Best known as the former bass player of Talk Talk and as one-half of experimental duo .O.rang (alongside Talk Talk drummer Lee Harris), English musician Paul Webb is a master of spearheading ventures that spawn imaginative and intriguing results. Case in point: Rustin Man, a pseudonym he’s only used once previously (on 2002’s folkish Out of Season alongside Portishead singer Beth Gibbons and a host of guest players). Nearly 20 years later, Webb returns with a very worthwhile follow-up, Drift Code. In many ways, it’s an emptier and more ethereal and exclusive experience than its predecessor, yet it upholds much of what made that album so enticing (even if its sparseness and sameness can sometimes get in the way).
Like just about every artist in the same situation, Webb never intended to take so long to do another Rustin Man record. Yet, the obligations of converting a barn into a recording studio—coupled with an expanding family—prolonged the project. Surprisingly, he made much of Drift Code on his own (with help from Harris, orchestral musicians, and keyboardist Snowboy) and recorded it one instrument at a time (with multiple microphones and then patched together the takes). This process proved challenging but ultimately rewarding and impactful, as did Webb’s first try at writing songs for his own voice. As for the title, Webb reveals (in the official press release) that it’s meant as “an oxymoron” because “a code is something fixed, but our instinct is to wonder, to drift”. In other words, “life is a puzzle that can’t be solved because the answer is always changing” (as he puts it), and in that way, Drift Code is always enthrallingly enigmatic and haunting (even when its unique persona borders on becoming repetitious).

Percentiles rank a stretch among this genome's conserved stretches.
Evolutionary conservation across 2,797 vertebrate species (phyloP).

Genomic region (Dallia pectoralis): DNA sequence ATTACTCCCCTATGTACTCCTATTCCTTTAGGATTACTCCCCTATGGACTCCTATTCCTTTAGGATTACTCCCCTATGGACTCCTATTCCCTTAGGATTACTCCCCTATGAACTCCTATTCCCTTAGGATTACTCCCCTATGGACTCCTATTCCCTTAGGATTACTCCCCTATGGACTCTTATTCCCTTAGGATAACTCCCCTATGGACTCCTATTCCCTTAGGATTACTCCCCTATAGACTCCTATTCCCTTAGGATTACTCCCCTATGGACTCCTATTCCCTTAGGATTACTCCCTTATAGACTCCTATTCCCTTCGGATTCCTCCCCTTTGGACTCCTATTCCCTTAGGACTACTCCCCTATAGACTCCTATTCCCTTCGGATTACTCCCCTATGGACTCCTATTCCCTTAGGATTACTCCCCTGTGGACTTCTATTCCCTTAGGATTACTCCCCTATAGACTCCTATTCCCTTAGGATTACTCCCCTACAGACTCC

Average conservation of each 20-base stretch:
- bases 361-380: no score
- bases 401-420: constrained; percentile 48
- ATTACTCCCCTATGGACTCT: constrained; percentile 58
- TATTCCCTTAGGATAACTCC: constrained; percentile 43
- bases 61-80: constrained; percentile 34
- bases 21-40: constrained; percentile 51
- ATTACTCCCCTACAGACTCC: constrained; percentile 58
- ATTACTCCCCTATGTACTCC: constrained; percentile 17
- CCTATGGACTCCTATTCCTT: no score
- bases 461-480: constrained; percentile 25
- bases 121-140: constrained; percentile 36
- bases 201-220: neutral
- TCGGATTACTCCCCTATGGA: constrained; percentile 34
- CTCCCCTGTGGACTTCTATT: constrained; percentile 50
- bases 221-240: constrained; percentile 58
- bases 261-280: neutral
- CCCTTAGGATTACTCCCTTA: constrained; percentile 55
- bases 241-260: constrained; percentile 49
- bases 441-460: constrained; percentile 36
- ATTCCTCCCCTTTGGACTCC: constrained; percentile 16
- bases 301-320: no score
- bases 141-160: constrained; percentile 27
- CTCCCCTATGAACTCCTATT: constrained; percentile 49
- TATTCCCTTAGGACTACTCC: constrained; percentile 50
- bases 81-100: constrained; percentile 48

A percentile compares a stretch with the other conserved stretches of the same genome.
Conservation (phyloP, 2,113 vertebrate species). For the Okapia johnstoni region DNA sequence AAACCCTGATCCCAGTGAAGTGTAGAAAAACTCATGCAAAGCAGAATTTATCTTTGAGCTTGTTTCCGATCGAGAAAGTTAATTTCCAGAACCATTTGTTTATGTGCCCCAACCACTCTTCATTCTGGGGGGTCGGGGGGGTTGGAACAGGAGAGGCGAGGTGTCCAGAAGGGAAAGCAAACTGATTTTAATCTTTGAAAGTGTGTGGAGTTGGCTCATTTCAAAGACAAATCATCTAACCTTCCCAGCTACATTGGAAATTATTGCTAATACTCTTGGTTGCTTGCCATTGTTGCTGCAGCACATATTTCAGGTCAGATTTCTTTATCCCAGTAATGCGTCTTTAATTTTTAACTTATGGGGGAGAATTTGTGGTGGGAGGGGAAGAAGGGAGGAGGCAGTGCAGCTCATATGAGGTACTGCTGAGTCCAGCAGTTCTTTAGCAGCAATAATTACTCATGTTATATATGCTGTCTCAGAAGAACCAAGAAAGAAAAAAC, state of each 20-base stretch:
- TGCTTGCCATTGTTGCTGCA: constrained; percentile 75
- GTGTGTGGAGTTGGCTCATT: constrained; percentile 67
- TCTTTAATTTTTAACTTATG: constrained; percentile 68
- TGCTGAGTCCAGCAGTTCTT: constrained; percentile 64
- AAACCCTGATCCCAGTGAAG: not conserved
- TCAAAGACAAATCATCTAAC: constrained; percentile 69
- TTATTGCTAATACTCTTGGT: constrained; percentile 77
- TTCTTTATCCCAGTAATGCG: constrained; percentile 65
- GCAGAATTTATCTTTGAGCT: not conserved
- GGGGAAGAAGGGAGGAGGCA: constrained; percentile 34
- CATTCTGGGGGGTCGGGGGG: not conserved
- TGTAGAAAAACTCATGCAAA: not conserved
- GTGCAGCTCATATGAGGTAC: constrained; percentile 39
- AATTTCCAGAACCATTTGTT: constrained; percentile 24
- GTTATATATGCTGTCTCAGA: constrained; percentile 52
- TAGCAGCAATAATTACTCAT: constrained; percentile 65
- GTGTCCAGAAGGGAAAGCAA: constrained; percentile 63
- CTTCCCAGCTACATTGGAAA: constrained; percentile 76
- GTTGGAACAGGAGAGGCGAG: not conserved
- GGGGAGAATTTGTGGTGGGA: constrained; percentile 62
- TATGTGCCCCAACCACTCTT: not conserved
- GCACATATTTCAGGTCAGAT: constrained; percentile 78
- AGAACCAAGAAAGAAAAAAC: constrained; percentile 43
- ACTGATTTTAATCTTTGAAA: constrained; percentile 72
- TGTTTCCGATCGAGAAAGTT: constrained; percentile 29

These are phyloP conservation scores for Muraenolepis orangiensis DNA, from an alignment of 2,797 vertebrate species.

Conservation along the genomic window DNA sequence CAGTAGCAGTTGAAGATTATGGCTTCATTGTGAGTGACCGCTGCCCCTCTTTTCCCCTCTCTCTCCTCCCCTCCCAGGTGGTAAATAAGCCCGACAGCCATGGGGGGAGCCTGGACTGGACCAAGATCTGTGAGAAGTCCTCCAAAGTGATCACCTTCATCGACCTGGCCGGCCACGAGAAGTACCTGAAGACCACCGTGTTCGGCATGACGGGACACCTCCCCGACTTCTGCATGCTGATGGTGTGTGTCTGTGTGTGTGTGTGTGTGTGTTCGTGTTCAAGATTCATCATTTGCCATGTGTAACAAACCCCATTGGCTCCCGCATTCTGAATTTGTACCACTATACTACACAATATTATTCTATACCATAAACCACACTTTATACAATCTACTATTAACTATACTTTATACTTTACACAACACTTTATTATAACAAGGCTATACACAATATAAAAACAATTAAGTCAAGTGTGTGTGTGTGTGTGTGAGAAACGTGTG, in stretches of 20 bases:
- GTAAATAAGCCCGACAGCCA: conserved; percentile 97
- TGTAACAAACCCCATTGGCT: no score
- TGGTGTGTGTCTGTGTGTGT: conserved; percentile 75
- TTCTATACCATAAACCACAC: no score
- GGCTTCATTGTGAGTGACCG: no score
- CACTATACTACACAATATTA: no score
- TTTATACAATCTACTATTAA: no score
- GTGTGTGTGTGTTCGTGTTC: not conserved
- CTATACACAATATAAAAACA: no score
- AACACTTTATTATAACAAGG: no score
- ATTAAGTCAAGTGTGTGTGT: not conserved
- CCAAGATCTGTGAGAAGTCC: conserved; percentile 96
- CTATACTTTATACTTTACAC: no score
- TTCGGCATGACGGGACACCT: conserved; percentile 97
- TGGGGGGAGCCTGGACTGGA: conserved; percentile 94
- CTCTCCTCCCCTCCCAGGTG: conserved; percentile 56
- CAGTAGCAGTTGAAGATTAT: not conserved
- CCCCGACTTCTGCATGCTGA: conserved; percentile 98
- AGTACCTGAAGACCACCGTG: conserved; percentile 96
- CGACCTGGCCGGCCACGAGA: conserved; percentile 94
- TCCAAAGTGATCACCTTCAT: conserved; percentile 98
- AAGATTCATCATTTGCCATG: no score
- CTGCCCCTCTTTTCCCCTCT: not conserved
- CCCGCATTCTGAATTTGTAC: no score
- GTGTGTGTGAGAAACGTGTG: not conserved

The whole sequence is a gripping merger of the aforementioned folk tranquility and the mellower textural adventurousness of bands like Caravan, Camel, Amon Düül II, and King Crimson. Specifically, “The World’s in Town” captures the calming spaciness and jazzy reserve of the latter’s Islands with its otherworldly effects, quiet arrangement, and charmingly timid vocals (including intersecting harmonies). Elsewhere, “Vanishing Heart” opens the collection as a hypnotic piano ballad with sporadic percussion, horns, and electric guitar strums complementing Webb’s distraught singing.
“Judgement Train” and “Our Tomorrows” add a bit of late 1960s psychedelic frolicking into the mix, while “Euphonium Dream” is an avant-garde instrumental whose horns and spectral surges make it feel like the soundtrack to an LSD-induced nightmare (in a good way). At the end of the LP, “Light the Light” finds Webb trying on multiple voices over a densely strange set-up prior to “Martian Garden” permitting foreboding choral urgency to usurp a peaceful center. From start to finish, Drift Code is fascinatingly innovative yet cohesive.
That said, its slower and thinner moments can be a bit of a slog when the record is taken in one sitting. That is true for most of the songs here, especially the extraneous “Brings Me Joy”, which, while a nice composition at its core, nonetheless overstays its welcome simply because it doesn’t really go anywhere. The same can be said for closer “All Summer” (although there’s inherently more to it, and it’s never a bad idea to let a bittersweet acoustic ode finish the journey). These gripes certainly don’t ruin the experience, but they are noticeable after repeated playthroughs.
Although there could be more diversity and depth at times, the vast majority of Drift Code is mesmeric in its idiosyncratic splendor. Webb’s voice alone is a characteristic and multifaceted treat that really suits the timbres and subject matter surrounding it. Likewise, each track fits as a piece of the whole puzzle while also housing its own personality via surprisingly resourceful tones and constructions. All in all, Webb and company excel at bringing his novel vision to life with retro charisma, modern creativity, and a timeless classiness that guarantees its relevancy and appeal for the foreseeable future.